This biography of Charles Dickens (which lyrically is amusing as well as informative) is done in the style of The Smiths. The music is very clearly The Smiths and of course the singer hits all of the Morrisseyisms that he can. In addition to some actual Smiths lines (Dickens take a bow, heaven knows I’m miserable now), the song more or less mashes up “Heaven Know I’m Miserable Now” and “This Charming Man.”
It’s very funny and catchy as well. Check out the joy:
[READ: June 30, 2013] A Taste of Honey
I discovered this play because it was mentioned in a documentary about The Smiths, It was one of Morrissey’s favorite movies; he quoted a line from it in “Reel Around the Fountain” (I dreamt about you last night and fell out of bed twice”) and the song “This Night Has Opened My Eyes” is basically a summary of the play (with lines from it).
It’s a fairly modern story for 1959 England (Delaney was 18 when she wrote it), but it seems like rather a downer to be a favorite film/play.
It is the story of Jo, a young girl who is stuck in the dreaded life of living poor in Manchester (The river the color of lead). She has no father around and her mother, Helen, (described as as a semi-whore (!), is quite unpleasant). Indeed, the opening scene of the play is the two of them bickering in a hole in the wall flat that feels dirty just by reading it.
Eventually a man comes along who promises to take Helen away from all of this. He may be her pimp (specifics are not really given in the story and I wondered if they would be more obvious if it was 1959 (or in the movie). But it’s clear that he has money and seems to be willing to bring Helen home. At the same time, he is terribly mean to Jo–treating her worse than her mother does. By the end of the scene, he takes Helen away, leaving Jo on her own.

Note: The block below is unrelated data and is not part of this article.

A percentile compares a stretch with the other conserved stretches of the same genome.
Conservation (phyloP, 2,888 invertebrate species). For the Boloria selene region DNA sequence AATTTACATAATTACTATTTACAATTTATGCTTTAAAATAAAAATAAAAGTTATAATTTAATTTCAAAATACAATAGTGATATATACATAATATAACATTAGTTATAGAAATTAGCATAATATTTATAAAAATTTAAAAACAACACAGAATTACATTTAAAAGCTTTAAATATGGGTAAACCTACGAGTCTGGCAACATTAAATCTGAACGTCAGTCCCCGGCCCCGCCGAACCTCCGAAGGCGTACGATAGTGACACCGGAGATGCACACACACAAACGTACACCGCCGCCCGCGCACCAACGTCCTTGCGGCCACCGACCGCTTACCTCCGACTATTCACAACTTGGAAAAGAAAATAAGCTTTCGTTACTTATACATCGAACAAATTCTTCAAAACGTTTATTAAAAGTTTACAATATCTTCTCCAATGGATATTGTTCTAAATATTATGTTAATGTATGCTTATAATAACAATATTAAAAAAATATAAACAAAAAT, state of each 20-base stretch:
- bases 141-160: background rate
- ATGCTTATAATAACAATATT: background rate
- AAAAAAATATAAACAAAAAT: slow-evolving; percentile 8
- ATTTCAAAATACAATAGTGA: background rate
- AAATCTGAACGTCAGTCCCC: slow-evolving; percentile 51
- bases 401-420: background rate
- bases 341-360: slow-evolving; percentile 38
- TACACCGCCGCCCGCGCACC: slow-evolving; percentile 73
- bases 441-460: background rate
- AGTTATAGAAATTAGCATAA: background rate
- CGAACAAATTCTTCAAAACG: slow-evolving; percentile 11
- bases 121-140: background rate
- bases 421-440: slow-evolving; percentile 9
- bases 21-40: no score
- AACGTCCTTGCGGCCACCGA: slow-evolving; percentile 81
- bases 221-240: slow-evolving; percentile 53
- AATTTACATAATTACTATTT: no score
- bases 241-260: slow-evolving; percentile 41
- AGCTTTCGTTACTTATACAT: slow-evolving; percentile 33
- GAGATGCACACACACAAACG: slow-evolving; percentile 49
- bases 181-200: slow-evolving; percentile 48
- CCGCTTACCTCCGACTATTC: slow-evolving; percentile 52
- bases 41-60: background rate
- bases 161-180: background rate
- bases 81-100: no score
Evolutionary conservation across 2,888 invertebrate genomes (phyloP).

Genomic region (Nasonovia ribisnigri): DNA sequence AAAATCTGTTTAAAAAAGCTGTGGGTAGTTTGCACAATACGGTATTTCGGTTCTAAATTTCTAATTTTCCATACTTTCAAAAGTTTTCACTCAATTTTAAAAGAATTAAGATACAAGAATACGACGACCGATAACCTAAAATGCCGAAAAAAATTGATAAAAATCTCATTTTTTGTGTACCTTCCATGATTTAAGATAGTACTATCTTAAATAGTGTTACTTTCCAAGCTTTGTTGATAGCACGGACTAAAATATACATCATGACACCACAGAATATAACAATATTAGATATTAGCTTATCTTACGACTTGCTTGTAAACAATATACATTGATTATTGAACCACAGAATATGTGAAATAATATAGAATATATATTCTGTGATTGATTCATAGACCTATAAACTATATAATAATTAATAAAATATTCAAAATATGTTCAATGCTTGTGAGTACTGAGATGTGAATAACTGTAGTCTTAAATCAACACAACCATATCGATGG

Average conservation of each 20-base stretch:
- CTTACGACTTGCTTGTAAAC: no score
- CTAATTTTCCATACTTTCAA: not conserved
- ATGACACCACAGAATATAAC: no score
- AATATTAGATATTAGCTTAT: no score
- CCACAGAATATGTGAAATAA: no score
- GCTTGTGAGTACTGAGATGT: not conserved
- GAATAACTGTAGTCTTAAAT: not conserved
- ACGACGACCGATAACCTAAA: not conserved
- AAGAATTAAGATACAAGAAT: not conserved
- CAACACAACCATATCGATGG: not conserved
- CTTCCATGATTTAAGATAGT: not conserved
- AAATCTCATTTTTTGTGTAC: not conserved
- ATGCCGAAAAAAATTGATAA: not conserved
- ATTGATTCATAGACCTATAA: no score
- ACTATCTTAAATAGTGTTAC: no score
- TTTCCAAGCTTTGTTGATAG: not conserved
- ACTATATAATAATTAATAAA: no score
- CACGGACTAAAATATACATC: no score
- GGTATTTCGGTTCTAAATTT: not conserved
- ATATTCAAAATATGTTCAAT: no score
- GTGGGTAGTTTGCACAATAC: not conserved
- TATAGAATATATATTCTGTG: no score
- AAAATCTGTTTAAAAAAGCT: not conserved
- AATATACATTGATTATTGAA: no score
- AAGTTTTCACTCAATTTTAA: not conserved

But soon after we see her with The Boy, a young black sailor with whom she is madly in love (this was pretty progressive for 1959). He asks her to marry him. She accepts almost jokingly. But he is also off to war again, so who knows just how serious he is. Nevertheless, there is a lot of sweetness (and good quotes) as the Act breaks.
In Act II Jo is pregnant and hanging out with a new boy named Geoffrey. Although there is no specific indication in the story to this effect, Geoffrey is gay, or at east an artist. (I can’t image how they play that in the movie. It doesn’t state directly that he is gay and he doesn’t say anything that suggests he is–it all comes from cues from those around him). Geoffrey needs a place to live (he has very little money). So she invites him to stay with her. He begins looking after her as well (even though she protests). But soon enough she is showing and she doesn’t want to leave the flat and be seen pregnant. (again, a taboo subject or two there).
In the final act, Helen comes back, (after Geoffrey tracks her down). She rails against Jo in the way only a mother can and Geoffrey feels terrible about inviting her over. There is a contentious scene in which Geoffrey, Helen, Jo and Peter (Helen’s fella) crowd into the room, accusing each other of things. Jo wants nothing to do with any of them.
As the play ends, Jo is about to give birth, still determined to hate babies and men and the whole business.
As I say this is a dark play with very dark characters. I have to wonder if it is played in any way comically–is the fight between Helen and Jo at the beginning a loving sparring or just pure malice? [The relationship seems to be the basis for Absolutely Fabulous]. There are moments of redemption, but for the most part it is a scathing look at lower class life in Manchester. Something which Morrissey himself sung about with great vigor.